(Reuters) – Facebook Inc. is facing a second class action lawsuit in London High Court over allegations that it failed to protect the personal data of around one million people in England and Wales, in the latest trial of a scandal over data harvest
Journalist and author Peter Jukes said on Tuesday that he had filed a lawsuit for unspecified but "significant" damages three years after the social media giant was fined in the UK for how the third-party app "This Is Your Digital Life" gathered Facebook. users' data without consent between 2013 and 2015.
The lawsuit is the second to claim that Facebook allowed third-party apps to harvest data from friends without their permission or knowledge. Dispute firm Milberg London LLP, which advises on a similar claim filed in October last year, said it was surprised to hear about the rival lawsuit.
The Fallen threw a new spotlight on a scandal that began with allegations that Cambridge Analytica Ltd., a British political consulting firm employed by former President Donald Trump's 201
UK Information Commissioners Office 2018 fines Facebook £ 500,000 ($ 687,000) for treating users' personal data unfairly. by giving app developers access to their information and their friends' information without sufficiently clear and informed consent between 2007 and 2014.
A Facebook spokesman said: "The Information Commissioner's inquiry into these issues … found no evidence that any UK or EU user data was transferred by ("This Is Your Digital Life" app developer Dr. Aleksandr) Kogan to Cambridge Analytica, "without comment.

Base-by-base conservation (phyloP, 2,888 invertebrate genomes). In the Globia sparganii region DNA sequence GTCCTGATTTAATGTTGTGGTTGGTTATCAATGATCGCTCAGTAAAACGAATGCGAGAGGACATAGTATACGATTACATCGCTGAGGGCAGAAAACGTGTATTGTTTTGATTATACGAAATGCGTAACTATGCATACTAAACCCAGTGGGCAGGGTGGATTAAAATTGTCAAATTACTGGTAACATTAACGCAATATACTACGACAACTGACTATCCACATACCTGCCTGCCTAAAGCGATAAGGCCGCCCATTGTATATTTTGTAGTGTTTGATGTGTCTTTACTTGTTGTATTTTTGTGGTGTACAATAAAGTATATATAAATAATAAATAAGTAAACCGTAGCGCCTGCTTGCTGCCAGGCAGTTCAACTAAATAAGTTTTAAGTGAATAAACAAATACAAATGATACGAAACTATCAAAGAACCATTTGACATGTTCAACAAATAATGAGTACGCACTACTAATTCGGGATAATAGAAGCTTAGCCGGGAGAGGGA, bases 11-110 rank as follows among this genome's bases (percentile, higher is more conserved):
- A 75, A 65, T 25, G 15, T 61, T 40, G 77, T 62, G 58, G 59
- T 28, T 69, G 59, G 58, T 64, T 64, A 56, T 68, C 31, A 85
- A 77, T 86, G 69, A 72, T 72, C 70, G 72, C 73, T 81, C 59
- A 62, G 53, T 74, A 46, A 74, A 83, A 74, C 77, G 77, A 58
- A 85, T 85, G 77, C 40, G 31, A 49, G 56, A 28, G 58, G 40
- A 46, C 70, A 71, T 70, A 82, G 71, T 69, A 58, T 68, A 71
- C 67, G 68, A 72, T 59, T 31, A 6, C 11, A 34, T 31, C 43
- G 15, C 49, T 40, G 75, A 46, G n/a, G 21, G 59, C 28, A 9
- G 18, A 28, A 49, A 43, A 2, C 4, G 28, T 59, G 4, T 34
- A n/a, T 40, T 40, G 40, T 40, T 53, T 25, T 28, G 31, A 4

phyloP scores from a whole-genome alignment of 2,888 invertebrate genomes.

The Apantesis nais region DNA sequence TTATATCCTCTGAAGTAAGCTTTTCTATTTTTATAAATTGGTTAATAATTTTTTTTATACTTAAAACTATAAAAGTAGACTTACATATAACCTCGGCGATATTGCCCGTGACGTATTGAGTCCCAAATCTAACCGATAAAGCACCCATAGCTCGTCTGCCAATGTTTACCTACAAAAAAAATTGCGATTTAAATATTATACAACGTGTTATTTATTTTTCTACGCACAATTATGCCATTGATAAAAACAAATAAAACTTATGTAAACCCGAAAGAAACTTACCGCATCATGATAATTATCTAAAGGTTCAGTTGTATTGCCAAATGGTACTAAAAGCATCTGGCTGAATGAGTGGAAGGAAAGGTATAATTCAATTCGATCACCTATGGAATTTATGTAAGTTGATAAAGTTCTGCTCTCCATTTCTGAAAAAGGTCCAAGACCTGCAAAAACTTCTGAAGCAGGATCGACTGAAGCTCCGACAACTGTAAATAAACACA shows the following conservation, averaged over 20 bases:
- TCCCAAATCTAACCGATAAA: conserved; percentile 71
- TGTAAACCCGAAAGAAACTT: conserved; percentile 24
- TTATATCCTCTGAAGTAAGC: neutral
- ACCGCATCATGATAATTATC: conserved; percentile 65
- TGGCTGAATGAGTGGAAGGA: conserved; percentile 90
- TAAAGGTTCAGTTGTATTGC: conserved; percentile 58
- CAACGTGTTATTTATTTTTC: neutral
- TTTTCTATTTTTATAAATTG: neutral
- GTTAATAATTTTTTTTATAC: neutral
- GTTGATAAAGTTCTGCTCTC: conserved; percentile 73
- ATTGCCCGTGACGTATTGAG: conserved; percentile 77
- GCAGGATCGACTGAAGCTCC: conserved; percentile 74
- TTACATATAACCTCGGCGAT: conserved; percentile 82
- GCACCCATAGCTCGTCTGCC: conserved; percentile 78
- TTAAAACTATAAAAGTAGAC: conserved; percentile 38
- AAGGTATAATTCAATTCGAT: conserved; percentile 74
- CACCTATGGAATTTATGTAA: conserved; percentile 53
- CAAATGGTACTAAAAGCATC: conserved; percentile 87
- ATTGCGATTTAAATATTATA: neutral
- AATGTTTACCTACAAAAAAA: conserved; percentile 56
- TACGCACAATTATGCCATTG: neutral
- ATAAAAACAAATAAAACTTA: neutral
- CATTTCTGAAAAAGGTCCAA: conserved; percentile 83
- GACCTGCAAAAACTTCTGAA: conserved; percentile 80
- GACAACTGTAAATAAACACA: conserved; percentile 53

Cambridge Analytica, which initiated bankruptcy proceedings in 2018, has denied that it used such information for the US election campaign in 2016. It has also said that the working hours of the Leave.UK campaign for Brexit 2016 failed.
The latest London claim is being brought on behalf of adult Facebook users who were "friends" with a user of the app before May. 2015. Mr Jukes receives advice from the American law firm Hausfeld LLP and the claim is financed by Balance Legal Capital LLP. into a lawsuit unless individuals opt out, are still uncommon in the UK.
The UK's Supreme Court is expected to rule on the law in April, when it hears a pending case against internet giant Google LLC over alleged illegal tracking of iPhone users in 2011 and 2012 through third-party cookies.